Visual obstruction caused an increase in vigilance. In previous experiments with birds and mammals, visual obstruction also typically increased the allocation of time to vigilance as noted earlier. Why visual obstruction causes an increase in vigilance, however, is less well known. Vigilance can increase because visual obstruction reduces the ability to monitor the surroundings and/or because neighbors are more difficult to monitor. In obstructed trials, birds in the inner position could not monitor their neighbors and much of the surroundings for lurking predators. By contrast, the outer birds were only prevented from monitoring their neighbors. Nevertheless, time spent vigilant did not differ for inner and outer birds, which suggests that the main reason why vigilance increased with visual obstruction here was related to the inability to monitor neighbors. Earlier work proposed that social monitoring might be hindered by visual obstruction (Elgar et al., 1984; Duncan and Jenkins, 1998; Harkin et al., 2000; Fernández-Juricic et al., 2005), and this experiment provides experimental evidence in support of this hypothesis.
The finding that vigilance of experimental birds did not appear to respond to threats in the surrounding environment does not mean that visual monitoring of the surroundings is not important. In a natural experiment in which visual obstruction prevented visual monitoring of the surroundings but not visual monitoring of neighbors, vigilance was indeed higher with visual obstruction (Beauchamp, 2015b). Other studies with solitary foragers also suggest that visual obstruction can increase predation risk by blocking the view of the surroundings (Arenz and Leger, 1997; Bednekoff and Blumstein, 2009; Iribarren and Kotler, 2012; Wheeler and Hik, 2014). For social species, my results indicate that visual monitoring of neighbors can be an important component of the increase in vigilance with visual obstruction.
Visual obstruction decreased the synchronization of vigilance in pairs of birds feeding close to one another. Synchronization of vigilance was documented in unobstructed trials using the timing of vigilance bouts between pairs of birds in visual and auditory contact. Vigilance synchronization has been documented in several species of birds and mammals as noted earlier. Nevertheless, how such synchronization is achieved is less well known. My results indicate that visual cues are important in triggering synchronization because the level of synchronization decreased in trials with visual obstruction. Alternatively, synchronization could occur through independent responses to external events (such as noises or movement in the vegetation) (Ruxton and Roberts, 1999; Hoppitt et al., 2007). This hypothesis can be ruled out because synchronization did not persist to the same level when birds could not see one another but could still respond to the same external stimuli. Use of auditory cues from a neighbor could also induce synchronization. Work with rats suggests that lack of feeding noises from a neighbor, which can be indicative of higher vigilance, is sufficient to induce vigilance in a visually isolated companion (Pereira et al., 2012). Vocal cues such as calls can also trigger vigilance adjustments in group members that are visually isolated (Radford and Ridley, 2007). In this experiment, I rarely recorded vocalizations during trials. Other auditory cues, if any, were apparently insufficient to trigger synchronization of vigilance in obstructed trials.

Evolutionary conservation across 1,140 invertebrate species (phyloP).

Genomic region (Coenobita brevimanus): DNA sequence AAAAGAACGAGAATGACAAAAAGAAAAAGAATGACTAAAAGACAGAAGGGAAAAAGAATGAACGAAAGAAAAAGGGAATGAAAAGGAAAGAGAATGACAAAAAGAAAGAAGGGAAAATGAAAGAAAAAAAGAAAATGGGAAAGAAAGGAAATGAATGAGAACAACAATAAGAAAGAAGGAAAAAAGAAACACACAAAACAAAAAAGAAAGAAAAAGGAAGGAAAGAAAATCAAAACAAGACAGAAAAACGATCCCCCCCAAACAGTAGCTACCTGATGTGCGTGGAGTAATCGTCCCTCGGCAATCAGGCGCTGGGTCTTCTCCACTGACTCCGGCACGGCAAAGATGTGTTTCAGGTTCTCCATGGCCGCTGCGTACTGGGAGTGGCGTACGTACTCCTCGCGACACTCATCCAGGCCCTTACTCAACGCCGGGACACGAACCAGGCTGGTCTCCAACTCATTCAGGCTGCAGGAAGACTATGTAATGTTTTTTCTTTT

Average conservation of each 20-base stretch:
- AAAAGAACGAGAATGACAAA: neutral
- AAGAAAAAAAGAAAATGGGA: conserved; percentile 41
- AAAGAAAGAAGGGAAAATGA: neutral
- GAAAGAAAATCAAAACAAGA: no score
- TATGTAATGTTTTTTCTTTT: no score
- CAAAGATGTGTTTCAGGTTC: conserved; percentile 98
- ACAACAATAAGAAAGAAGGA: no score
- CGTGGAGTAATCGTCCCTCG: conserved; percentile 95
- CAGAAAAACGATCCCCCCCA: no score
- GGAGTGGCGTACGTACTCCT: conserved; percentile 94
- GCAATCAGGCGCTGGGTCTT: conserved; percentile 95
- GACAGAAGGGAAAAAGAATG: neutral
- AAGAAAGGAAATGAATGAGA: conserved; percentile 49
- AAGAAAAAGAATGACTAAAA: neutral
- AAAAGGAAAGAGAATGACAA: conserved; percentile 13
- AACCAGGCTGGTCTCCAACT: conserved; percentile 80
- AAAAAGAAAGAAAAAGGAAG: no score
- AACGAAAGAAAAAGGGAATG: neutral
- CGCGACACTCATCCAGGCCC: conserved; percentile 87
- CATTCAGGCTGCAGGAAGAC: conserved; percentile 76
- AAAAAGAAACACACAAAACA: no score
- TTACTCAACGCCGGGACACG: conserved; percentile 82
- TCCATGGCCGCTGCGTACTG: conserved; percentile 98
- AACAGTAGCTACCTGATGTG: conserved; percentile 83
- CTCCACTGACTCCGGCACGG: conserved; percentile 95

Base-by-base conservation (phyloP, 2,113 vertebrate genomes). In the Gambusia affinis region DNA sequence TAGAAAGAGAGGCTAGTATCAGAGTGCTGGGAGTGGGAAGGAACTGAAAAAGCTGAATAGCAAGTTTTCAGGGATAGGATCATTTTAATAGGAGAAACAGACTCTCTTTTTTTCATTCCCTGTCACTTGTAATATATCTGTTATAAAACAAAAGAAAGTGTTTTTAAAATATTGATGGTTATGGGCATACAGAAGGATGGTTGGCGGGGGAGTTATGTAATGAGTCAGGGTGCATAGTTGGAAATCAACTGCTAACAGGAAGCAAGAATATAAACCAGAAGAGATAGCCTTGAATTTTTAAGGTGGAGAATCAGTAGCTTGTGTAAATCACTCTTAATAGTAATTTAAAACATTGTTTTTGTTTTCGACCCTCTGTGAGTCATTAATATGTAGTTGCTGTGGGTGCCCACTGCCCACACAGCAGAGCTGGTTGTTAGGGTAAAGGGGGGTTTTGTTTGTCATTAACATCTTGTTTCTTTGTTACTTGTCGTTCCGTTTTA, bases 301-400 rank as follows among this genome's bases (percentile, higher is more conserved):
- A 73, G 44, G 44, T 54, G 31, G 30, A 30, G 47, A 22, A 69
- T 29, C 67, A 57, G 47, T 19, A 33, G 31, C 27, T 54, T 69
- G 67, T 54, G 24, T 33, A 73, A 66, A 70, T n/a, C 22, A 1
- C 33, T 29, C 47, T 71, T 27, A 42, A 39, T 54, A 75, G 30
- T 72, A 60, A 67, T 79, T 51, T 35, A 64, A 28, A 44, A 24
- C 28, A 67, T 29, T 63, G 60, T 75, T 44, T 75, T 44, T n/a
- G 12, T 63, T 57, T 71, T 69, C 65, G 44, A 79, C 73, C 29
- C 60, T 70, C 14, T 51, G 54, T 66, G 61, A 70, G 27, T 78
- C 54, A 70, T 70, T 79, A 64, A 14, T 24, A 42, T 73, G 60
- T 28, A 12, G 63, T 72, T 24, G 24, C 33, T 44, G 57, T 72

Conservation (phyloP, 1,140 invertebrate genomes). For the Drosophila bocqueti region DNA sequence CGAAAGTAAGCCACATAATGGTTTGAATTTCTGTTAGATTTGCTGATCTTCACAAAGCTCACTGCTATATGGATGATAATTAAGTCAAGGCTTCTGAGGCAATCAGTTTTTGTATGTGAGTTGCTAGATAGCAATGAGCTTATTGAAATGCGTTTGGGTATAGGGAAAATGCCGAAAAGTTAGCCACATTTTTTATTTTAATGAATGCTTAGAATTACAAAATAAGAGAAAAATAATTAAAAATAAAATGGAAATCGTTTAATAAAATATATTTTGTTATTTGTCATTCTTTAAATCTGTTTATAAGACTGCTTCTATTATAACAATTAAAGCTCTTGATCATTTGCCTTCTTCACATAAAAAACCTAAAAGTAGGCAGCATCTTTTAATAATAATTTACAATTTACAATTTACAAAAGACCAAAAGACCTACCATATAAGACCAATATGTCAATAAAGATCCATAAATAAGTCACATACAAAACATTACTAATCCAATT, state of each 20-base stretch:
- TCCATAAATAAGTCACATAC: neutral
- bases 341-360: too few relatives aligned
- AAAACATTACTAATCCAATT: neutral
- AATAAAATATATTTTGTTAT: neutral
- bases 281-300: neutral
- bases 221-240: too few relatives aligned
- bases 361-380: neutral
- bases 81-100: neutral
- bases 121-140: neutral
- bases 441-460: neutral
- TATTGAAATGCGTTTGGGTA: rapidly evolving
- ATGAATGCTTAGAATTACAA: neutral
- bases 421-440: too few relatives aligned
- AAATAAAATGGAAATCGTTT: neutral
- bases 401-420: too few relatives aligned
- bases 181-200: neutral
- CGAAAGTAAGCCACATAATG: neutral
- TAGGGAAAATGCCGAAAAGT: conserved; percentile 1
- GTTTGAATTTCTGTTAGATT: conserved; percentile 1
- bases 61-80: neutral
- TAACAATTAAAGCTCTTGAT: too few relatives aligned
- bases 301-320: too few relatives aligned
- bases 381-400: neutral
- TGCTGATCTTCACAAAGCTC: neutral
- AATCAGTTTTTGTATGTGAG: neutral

Synchronization of vigilance can be used to get information from neighbors about current predation risk and also to reduce the chances of being targeted during an attack (Sirot, 2006; Sirot and Touzalin, 2009). Visual obstruction could thus decrease the amount of public information about predation risk and the risk of being targeted by predators. It has long been thought that visual obstruction can decrease the ability to detect predators. In species where public information about predation risk is important and/or where predators can target laggards, visual obstruction could also increase predation risk even if visual obstruction did not prevent the detection of predators. This could be further tested in prey species that can detect predators easily because, say, they tend to attack from below or above, but where visual obstacles prevent monitoring of neighbors.
This experiment shows that the ability to visually monitor neighbors is an important determinant of the level vigilance maintained by a prey species, and also an important factor in the synchronization of vigilance between neighbors. Future work with other species, especially in the field where animals are exposed to direct threats from predators, could determine the extent to which visual cues from neighbors influence vigilance patterns.
The author confirms being the sole contributor of this work and approved it for publication.
Conflict of Interest Statement
The author declares that the research was conducted in the absence of any commercial or financial relationships that could be construed as a potential conflict of interest.
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Keywords: antipredator vigilance, chicken, group, synchronization, visual obstruction
Citation: Beauchamp G (2017) Difficulties in Monitoring Conspecifics Mediate the Effects of Visual Obstruction on the Level and Synchronization of Vigilance. Front. Ecol. Evol. 5:12. doi: 10.3389/fevo.2017.00012
Received: 07 December 2016; Accepted: 20 February 2017;
Published: 03 March 2017.
Edited by:Michaela Hau, Max Planck Institute for Ornithology, Germany
Reviewed by:Markus Öst, Åbo Akademi University, Finland
Carsten Schradin, Centre National de la Recherche Scientifique (CNRS), France
Copyright © 2017 Beauchamp. This is an open-access article distributed under the terms of the Creative Commons Attribution License (CC BY). The use, distribution or reproduction in other forums is permitted, provided the original author(s) or licensor are credited and that the original publication in this journal is cited, in accordance with accepted academic practice. No use, distribution or reproduction is permitted which does not comply with these terms.
*Correspondence: Guy Beauchamp, firstname.lastname@example.org